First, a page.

If Republicans could get their share of Electoral College votes in the 2 biggest states, they might not need The Southern Strategy so much. They might start selecting more moderate candidates to better appeal to the bigger, more liberal, states rather than the most radical candidates to “rally the base” in the the most radical right regions. After all, that was their strategy before the Southern Strategy took root and it worked reasonably well. Hard to believe, but at the time, they were the party of the “grown-ups”.

        However, a popular vote would still have many of the same problems as an Electoral College election. For example…While the change might mean anybody could get on every ballot without a major party nomination, the media would NEVER cover anyone outside the accepted 2 party system. It would upset their gravy train on 2 counts. First, it would undercut their 2 year long money/confetti parade by making Primaries largely irrelevant. Second, the media likes things as simple as possible because their audience are simpletons who tune out anything remotely complicated. Such a change would be bad for ratings all around, so these homies won’t play dat.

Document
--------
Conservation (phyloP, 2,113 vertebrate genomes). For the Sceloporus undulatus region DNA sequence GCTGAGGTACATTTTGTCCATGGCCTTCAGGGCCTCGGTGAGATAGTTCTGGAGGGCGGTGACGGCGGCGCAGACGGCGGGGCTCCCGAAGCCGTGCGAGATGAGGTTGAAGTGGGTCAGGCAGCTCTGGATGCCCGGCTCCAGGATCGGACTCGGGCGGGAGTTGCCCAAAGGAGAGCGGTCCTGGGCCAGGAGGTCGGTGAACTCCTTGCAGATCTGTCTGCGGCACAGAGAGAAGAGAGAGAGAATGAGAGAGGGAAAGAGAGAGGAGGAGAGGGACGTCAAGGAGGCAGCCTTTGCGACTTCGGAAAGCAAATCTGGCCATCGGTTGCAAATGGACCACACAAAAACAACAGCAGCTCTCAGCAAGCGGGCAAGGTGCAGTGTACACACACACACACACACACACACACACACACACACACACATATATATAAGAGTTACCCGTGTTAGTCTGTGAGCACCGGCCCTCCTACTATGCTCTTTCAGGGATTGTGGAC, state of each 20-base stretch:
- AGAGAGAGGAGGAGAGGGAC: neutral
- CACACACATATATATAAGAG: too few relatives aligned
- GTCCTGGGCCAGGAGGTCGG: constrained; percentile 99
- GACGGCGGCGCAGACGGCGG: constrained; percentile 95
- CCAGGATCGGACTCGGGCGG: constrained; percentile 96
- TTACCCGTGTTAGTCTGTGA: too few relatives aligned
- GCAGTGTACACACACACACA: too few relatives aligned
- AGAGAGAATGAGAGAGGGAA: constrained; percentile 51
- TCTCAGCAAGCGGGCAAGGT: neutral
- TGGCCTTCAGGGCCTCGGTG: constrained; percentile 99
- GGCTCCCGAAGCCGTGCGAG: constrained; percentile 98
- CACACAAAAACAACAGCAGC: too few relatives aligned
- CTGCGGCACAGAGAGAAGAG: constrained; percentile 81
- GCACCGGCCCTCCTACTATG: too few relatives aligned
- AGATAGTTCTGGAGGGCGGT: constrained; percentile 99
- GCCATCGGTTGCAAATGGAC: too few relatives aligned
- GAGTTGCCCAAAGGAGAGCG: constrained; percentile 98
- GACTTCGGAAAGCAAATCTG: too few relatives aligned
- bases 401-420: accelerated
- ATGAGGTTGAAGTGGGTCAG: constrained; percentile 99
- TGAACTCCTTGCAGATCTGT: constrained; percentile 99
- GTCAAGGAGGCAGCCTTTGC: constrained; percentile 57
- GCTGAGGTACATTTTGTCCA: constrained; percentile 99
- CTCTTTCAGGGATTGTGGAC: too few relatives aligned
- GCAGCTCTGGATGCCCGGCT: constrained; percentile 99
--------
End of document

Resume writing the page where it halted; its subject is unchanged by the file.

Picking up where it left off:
If anything, because American politics is so localized, 3rd party candidates would have less chance of obtaining a measurable result. For example, (and I use it somewhat ironically) far & away the most successful (post WW2) 3rd Party run was George Wallace’s run in ’68. He WON 5 states outright, finished 2nd in a few and a strong 3rd in several more. He had a major impact in the overall outcome of not just this election, but future ones. And -unlike so many others- Wallace garnered a measurable result. He won 45 Electoral College votes (& a “faithless elector” gave him a 46th) and almost triggered a House of Representatives “tie breaker” vote, which may have resulted in Wallace winning major policy concessions from the ultimate victor. But in a pure popular vote system, Wallace’s 3rd party would have been a simple Ross Perot style “spoiler” at 15-20% of the vote and whose only measurable result would have been splitting votes & allowing an option more hated to his supporters to win.